When you weigh those costs against the costs of homeschooling, you'll find that you'll be spending around the same amount, if not less! For instance, new clothing is a must, but instead of buying a large wardrobe so that my child will have a variety of items in the closet to wear, I can get by with a smaller selection. Also, because I'm not buying classroom supplies for the entire classroom (typically the teacher requests things like Ziploc bags, hand sanitizer, disinfecting wipes, and tissues) I save money. I also don't need to purchase a bookbag--more savings!
The one area most homeschoolers spend their money is with curriculum and the options are huge. Packages can be pricey. This year we chose to skip the packaged sets and create our own. We set off to our local homeschool store, which is a haven for a good deal. If you have one close by I highly recommend paying them a visit! After selecting all the materials we needed, we spent approximately $200.00. And when I say $200.00, that includes school supplies like paper, pencils, pens, etc., in addition to text and workbooks.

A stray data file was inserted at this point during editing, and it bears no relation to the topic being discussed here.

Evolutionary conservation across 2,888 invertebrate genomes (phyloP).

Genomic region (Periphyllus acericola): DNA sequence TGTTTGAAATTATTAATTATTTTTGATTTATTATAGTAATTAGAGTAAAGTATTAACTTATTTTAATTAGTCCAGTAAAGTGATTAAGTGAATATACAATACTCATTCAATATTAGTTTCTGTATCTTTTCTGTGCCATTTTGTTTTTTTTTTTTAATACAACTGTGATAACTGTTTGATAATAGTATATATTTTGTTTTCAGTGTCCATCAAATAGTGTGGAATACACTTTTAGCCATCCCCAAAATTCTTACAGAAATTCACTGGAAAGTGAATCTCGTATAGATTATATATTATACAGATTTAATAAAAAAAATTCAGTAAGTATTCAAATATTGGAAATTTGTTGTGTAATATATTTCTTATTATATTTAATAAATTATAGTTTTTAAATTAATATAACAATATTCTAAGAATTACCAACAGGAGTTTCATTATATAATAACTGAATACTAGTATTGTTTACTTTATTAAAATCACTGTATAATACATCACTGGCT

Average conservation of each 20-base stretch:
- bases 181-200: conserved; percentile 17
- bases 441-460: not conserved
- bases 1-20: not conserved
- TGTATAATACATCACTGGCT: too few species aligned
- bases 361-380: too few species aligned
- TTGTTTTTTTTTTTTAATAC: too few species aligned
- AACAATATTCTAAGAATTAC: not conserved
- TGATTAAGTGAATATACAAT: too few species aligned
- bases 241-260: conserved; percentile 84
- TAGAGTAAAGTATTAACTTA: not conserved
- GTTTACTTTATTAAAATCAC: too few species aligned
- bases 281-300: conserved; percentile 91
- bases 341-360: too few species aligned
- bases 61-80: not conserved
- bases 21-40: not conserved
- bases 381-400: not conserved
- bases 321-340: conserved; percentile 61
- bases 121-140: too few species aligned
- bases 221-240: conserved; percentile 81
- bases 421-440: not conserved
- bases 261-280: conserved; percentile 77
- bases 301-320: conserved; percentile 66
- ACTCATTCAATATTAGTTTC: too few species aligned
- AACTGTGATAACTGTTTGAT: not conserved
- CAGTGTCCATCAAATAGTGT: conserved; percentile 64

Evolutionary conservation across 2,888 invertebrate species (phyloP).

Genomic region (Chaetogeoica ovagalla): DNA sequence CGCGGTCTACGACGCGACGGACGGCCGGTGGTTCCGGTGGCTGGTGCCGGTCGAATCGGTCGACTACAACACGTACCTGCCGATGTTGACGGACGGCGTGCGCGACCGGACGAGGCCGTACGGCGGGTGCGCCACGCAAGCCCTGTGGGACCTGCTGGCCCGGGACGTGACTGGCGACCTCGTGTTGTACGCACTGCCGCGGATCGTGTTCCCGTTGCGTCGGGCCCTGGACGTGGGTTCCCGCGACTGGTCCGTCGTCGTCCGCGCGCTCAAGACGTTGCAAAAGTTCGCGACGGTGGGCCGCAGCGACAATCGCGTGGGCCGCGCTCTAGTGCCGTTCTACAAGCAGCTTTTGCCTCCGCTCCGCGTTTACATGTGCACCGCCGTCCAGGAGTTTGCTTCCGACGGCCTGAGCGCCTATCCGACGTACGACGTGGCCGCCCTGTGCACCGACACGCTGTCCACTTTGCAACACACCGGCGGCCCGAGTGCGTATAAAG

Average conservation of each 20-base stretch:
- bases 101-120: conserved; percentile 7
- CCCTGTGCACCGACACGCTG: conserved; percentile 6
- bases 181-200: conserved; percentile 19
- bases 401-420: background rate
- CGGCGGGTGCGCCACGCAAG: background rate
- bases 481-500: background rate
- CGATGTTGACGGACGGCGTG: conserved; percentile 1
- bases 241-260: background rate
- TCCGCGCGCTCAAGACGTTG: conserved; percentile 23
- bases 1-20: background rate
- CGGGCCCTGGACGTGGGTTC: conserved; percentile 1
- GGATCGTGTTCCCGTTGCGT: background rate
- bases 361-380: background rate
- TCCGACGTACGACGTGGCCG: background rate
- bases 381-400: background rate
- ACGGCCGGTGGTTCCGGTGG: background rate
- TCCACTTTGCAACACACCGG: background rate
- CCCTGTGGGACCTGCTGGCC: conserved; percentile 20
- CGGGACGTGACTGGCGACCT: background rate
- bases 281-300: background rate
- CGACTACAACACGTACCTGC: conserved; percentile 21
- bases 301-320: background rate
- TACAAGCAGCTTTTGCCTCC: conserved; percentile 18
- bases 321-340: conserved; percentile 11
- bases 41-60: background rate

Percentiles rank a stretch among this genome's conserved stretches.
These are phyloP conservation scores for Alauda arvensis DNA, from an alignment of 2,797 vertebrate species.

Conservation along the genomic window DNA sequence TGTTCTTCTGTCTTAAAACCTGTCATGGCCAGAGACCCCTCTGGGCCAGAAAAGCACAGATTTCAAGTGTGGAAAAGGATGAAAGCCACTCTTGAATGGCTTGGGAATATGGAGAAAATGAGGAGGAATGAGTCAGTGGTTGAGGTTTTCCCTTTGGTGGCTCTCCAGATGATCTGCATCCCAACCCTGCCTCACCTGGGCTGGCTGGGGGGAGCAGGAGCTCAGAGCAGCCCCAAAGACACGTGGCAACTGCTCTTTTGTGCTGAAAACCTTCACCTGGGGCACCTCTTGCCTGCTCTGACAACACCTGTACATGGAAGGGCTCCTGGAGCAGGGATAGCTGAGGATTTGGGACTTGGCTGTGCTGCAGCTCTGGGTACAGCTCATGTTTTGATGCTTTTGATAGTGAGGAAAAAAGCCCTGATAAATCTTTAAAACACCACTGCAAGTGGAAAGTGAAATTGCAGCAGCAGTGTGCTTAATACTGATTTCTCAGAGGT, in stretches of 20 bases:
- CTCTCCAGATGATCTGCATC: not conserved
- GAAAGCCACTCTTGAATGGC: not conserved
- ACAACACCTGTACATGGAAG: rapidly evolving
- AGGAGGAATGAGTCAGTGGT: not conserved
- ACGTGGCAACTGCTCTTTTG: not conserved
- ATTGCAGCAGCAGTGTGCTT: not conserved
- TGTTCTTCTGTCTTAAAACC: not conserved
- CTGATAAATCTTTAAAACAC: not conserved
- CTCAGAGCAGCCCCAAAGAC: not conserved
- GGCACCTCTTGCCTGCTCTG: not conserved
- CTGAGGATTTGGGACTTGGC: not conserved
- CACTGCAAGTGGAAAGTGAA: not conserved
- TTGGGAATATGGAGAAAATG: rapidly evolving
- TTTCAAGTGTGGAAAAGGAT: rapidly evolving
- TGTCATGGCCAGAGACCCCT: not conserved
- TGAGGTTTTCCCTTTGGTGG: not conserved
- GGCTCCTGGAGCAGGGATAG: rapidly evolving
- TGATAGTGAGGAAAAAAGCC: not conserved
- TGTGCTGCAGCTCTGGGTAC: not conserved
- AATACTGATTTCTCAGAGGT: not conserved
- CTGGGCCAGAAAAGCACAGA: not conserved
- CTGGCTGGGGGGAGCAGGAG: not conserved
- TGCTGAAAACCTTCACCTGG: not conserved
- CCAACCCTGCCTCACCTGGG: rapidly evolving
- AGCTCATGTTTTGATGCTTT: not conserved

We will still wind up paying for things like trips and lunch but we negate the cost by being able to take trips and eat lunch as a family.
"How will you know that your kids are learning if they never take a test?"
Many adults grew up with the idea that testing is the only way to be able to tell if a child has learned the lesson. I was one of them. I grew up going to public school where every week we would be given spelling tests, math tests, history tests, science tests, language tests... You name it, I was tested on it. However, I came to realize that testing has its flaws. For instance, I took Spanish for two years in high school. We had a test every week and I held my own, passing them and ultimately the class. If you ask me today if I remember everything I was tested on and passed, I would have to say no. The few words I do remember from Spanish class didn't stick because I was drilled and tested. They stuck because the lesson I learned them in was engaging and I was paying attention.